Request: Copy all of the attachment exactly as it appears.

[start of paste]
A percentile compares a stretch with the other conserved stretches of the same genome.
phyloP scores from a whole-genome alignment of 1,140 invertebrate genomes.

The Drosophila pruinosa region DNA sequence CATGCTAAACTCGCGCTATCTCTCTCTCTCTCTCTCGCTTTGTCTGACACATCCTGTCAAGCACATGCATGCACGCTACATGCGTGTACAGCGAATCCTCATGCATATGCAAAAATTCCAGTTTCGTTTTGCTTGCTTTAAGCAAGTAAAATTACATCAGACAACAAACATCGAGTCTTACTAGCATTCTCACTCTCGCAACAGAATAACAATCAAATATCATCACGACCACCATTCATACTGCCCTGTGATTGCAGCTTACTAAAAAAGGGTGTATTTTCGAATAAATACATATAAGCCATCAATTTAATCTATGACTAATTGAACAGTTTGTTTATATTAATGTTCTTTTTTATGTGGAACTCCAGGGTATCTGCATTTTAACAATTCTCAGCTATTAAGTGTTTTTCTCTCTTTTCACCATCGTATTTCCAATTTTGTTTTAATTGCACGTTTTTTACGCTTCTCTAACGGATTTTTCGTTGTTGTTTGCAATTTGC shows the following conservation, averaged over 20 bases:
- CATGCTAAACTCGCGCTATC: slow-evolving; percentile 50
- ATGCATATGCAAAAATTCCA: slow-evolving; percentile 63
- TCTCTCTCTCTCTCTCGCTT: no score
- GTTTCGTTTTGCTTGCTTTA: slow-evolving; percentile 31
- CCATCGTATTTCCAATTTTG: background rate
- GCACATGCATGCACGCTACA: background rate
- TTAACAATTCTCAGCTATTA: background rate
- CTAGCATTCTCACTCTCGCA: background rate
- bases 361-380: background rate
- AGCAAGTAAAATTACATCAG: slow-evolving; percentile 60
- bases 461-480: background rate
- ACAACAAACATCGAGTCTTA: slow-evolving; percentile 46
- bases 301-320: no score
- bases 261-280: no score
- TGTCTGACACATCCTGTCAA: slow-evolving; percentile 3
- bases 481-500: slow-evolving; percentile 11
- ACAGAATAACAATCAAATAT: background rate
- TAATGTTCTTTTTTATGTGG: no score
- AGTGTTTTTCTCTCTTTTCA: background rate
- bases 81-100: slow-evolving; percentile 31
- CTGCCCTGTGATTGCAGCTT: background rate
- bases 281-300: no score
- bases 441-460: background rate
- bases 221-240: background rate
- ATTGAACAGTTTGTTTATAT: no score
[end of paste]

A percentile compares a stretch with the other conserved stretches of the same genome.
phyloP scores from a whole-genome alignment of 1,140 invertebrate genomes.

The Drosophila pruinosa region DNA sequence CATGCTAAACTCGCGCTATCTCTCTCTCTCTCTCTCGCTTTGTCTGACACATCCTGTCAAGCACATGCATGCACGCTACATGCGTGTACAGCGAATCCTCATGCATATGCAAAAATTCCAGTTTCGTTTTGCTTGCTTTAAGCAAGTAAAATTACATCAGACAACAAACATCGAGTCTTACTAGCATTCTCACTCTCGCAACAGAATAACAATCAAATATCATCACGACCACCATTCATACTGCCCTGTGATTGCAGCTTACTAAAAAAGGGTGTATTTTCGAATAAATACATATAAGCCATCAATTTAATCTATGACTAATTGAACAGTTTGTTTATATTAATGTTCTTTTTTATGTGGAACTCCAGGGTATCTGCATTTTAACAATTCTCAGCTATTAAGTGTTTTTCTCTCTTTTCACCATCGTATTTCCAATTTTGTTTTAATTGCACGTTTTTTACGCTTCTCTAACGGATTTTTCGTTGTTGTTTGCAATTTGC shows the following conservation, averaged over 20 bases:
- CATGCTAAACTCGCGCTATC: slow-evolving; percentile 50
- ATGCATATGCAAAAATTCCA: slow-evolving; percentile 63
- TCTCTCTCTCTCTCTCGCTT: no score
- GTTTCGTTTTGCTTGCTTTA: slow-evolving; percentile 31
- CCATCGTATTTCCAATTTTG: background rate
- GCACATGCATGCACGCTACA: background rate
- TTAACAATTCTCAGCTATTA: background rate
- CTAGCATTCTCACTCTCGCA: background rate
- bases 361-380: background rate
- AGCAAGTAAAATTACATCAG: slow-evolving; percentile 60
- bases 461-480: background rate
- ACAACAAACATCGAGTCTTA: slow-evolving; percentile 46
- bases 301-320: no score
- bases 261-280: no score
- TGTCTGACACATCCTGTCAA: slow-evolving; percentile 3
- bases 481-500: slow-evolving; percentile 11
- ACAGAATAACAATCAAATAT: background rate
- TAATGTTCTTTTTTATGTGG: no score
- AGTGTTTTTCTCTCTTTTCA: background rate
- bases 81-100: slow-evolving; percentile 31
- CTGCCCTGTGATTGCAGCTT: background rate
- bases 281-300: no score
- bases 441-460: background rate
- bases 221-240: background rate
- ATTGAACAGTTTGTTTATAT: no score